Milk Street, Boston
Milk Street is a street in the financial district of Boston, Massachusetts. It was one of Boston's earliest highways. The name "Milk Street" was most likely given to the street in 1708 due to a milk market at the location, although Grace Croft's 1952 work "History and Genealogy of Milk Family" instead proposes that Milk Street may have been named for John Milk, an early shipwright in Boston. The land was originally conveyed to his father, also John Milk, in October 1666.
Buildings on Milk Street
- Old South Meeting House at the corner of Milk and Washington where Milk Street begins
- Central Wharf and its warehouses, and the New England Aquarium, at the waterfront end of Milk Street
- Flour and Grain Exchange Building at Milk and India streets
- The King Building at 120 Milk Street, built 1894 as a bank and now an apartment building
- International Trust Company Building, built 1892-93, at 39-47 Milk Street
- The John W. McCormack Post Office and Courthouse occupies a block bounded on one side by Milk Street, which also defines one side of Post Office Square and the block occupied by the One Post Office Square skyscraper
Historical places and former residents
- Benjamin Franklin's birthplace site is located on Milk Street.
- Boston's historical Newspaper Row district includes 5-23 Milk Street. The now-defunct Boston Post newspaper was headquartered at 15–17 Milk Street.
- The United States Post Office and Sub-Treasury Building, demolished 1929, now the site of the John W. McCormack Post Office and Courthouse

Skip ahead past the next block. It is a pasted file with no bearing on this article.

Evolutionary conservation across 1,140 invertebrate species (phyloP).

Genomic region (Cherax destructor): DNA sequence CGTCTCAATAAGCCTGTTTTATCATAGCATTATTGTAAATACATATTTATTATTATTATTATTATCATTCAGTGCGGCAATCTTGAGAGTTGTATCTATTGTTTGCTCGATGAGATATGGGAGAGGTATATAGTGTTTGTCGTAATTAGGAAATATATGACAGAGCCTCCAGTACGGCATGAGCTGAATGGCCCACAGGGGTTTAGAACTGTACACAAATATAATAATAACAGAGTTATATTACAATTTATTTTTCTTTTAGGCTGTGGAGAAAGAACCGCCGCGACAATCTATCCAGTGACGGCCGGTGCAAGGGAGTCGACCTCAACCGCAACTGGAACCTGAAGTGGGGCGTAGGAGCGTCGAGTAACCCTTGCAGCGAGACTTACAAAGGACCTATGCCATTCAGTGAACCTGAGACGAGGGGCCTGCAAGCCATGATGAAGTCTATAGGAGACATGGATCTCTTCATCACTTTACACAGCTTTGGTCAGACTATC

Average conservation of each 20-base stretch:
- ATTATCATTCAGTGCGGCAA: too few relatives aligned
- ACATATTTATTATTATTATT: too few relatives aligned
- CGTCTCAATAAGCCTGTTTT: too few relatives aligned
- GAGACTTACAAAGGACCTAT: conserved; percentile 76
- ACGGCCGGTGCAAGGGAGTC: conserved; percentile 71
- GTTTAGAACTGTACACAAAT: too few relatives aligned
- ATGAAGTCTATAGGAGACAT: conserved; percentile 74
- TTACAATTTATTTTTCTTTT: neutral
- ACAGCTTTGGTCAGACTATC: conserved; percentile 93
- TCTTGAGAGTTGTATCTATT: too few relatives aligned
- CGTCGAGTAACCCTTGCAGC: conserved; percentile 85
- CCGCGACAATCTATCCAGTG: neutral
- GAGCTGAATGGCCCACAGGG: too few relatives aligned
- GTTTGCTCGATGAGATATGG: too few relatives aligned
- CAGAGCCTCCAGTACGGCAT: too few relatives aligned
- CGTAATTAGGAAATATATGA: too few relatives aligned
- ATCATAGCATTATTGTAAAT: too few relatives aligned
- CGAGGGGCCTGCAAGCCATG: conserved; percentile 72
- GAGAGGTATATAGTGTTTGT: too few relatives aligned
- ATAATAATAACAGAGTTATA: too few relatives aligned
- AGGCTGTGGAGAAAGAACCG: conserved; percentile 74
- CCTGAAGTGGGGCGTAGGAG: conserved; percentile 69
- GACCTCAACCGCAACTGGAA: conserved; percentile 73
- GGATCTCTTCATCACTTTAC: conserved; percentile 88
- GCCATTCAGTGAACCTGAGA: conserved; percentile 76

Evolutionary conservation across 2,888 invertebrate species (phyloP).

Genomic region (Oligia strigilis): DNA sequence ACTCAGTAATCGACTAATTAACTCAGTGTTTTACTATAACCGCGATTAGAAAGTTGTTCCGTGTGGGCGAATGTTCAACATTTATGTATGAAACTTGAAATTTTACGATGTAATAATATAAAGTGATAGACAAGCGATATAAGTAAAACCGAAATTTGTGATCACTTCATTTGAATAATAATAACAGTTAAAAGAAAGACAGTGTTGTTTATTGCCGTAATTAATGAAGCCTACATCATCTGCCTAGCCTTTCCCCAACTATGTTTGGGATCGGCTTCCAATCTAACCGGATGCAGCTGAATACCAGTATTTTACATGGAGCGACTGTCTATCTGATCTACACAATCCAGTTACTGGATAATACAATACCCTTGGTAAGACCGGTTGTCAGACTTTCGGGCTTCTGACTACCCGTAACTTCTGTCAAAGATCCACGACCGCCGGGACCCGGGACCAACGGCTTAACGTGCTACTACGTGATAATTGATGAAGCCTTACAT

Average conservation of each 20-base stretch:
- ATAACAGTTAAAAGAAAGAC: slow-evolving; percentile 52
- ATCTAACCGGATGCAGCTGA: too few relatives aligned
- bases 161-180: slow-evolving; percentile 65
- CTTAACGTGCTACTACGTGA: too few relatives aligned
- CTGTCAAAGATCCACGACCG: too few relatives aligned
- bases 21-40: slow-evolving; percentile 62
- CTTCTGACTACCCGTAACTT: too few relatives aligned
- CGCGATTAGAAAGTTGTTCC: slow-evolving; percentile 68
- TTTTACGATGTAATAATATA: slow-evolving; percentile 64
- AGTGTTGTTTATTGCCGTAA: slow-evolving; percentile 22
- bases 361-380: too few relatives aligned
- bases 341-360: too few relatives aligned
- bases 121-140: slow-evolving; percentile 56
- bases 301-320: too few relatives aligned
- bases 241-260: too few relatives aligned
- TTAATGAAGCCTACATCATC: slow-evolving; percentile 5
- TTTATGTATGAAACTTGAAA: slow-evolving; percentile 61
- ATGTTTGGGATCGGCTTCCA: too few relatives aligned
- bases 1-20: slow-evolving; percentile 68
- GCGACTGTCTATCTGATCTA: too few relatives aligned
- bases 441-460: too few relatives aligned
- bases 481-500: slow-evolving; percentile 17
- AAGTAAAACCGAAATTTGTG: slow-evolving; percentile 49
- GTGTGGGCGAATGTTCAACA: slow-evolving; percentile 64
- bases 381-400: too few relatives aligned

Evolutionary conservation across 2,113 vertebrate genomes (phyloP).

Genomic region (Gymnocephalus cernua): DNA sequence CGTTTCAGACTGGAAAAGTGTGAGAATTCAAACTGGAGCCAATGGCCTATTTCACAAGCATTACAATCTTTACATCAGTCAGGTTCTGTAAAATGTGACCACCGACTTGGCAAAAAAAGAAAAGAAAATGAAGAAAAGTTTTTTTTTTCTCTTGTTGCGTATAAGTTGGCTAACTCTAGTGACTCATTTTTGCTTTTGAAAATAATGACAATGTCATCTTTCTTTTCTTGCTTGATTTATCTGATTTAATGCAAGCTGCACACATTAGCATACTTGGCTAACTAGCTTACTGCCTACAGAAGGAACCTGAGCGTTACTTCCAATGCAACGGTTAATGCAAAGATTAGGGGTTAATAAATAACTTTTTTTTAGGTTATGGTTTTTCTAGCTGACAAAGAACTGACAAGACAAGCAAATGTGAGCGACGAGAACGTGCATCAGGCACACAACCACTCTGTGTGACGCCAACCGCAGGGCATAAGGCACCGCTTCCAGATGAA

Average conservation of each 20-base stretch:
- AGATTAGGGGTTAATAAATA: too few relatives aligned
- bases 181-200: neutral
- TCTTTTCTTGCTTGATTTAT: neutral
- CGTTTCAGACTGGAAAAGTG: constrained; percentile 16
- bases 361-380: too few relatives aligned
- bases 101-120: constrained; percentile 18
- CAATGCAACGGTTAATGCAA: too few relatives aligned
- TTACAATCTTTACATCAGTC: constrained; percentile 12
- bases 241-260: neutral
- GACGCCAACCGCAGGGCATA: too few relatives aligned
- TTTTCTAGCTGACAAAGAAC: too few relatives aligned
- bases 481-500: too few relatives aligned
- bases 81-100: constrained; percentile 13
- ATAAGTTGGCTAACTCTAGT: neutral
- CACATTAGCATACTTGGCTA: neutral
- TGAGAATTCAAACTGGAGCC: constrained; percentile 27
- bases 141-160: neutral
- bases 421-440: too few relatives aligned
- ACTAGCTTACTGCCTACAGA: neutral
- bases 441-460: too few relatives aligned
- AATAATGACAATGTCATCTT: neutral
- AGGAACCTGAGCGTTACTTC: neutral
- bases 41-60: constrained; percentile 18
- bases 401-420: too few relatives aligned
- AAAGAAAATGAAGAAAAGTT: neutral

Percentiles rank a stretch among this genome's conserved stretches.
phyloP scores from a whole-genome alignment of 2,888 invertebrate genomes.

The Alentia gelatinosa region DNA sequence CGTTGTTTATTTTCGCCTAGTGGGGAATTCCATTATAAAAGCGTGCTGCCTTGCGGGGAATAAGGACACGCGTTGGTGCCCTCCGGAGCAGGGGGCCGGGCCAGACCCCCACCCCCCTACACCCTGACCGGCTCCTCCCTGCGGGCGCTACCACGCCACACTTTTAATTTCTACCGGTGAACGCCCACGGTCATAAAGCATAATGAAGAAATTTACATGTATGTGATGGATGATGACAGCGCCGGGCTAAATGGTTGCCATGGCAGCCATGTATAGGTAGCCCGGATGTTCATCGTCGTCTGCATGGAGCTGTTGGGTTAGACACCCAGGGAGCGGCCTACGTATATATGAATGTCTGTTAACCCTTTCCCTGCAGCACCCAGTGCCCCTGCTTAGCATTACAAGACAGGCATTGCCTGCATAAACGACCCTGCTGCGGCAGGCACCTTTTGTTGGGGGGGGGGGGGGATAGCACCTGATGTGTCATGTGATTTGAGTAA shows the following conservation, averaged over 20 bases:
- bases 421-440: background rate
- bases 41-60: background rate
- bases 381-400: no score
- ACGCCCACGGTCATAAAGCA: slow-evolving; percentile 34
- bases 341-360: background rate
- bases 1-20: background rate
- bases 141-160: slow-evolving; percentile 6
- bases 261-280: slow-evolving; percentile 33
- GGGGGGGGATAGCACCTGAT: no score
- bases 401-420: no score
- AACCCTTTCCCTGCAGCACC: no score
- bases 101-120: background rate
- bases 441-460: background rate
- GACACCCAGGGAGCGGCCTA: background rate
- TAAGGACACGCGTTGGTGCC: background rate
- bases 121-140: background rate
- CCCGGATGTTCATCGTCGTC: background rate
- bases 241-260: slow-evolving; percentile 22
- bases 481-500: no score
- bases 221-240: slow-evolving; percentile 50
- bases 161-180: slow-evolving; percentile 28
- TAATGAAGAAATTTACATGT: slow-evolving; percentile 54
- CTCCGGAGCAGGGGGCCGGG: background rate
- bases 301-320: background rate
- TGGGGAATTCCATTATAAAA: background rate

- Julien's Restorator, a pioneering late 18th and early 19th century restaurant, was at Milk Street and Congress Street. Julien Hall (now demolished) was built on the site in 1825.
- J.L. Cunningham, auctioneer, worked in Corinthian Hall at Milk Street and Federal Street, 1826–1843
- Benjamin Dearborn, inventor, lived on Milk Street
- Abram French ran a crockery business on Milk Street in the 19th century
- David Claypoole Johnston, artist, kept a studio on Milk St. in the 19th century
- Nineteenth-century engraver Ephraim W. Bouvé's studio was on Milk Street
- Instrument maker Thomas Appleton (1785–1872), who partnered with Alpheus Babcock, had his workshops at 6 Milk Street, and a successor company, the Franklin Music Warehouse, was also on Milk Street
The closest subway stop to Milk Street is State Street.
|Wikimedia Commons has media related to Milk Street (Boston, Massachusetts).|
- "The New England Magazine" v. 12, Making of America Project (New England Magazine Co., 1895)(accessed July 4, 2009)
- Samuel Adams Drake, Old landmarks and historic personages of Boston (Roberts brothers, 1876)(accessed July 6, 2009 on Google Book Search)
- "120 Milk Street". AAA Corporate Rentals. Retrieved May 7, 2017.
- Massachusetts Mercury, January 13, 1797
Overview photo by J.W. Black, showing Milk Street and vicinity, 1860
- City of Boston, Landmarks Commission. International Trust Company Building (45 Milk Street) Study Report, 1977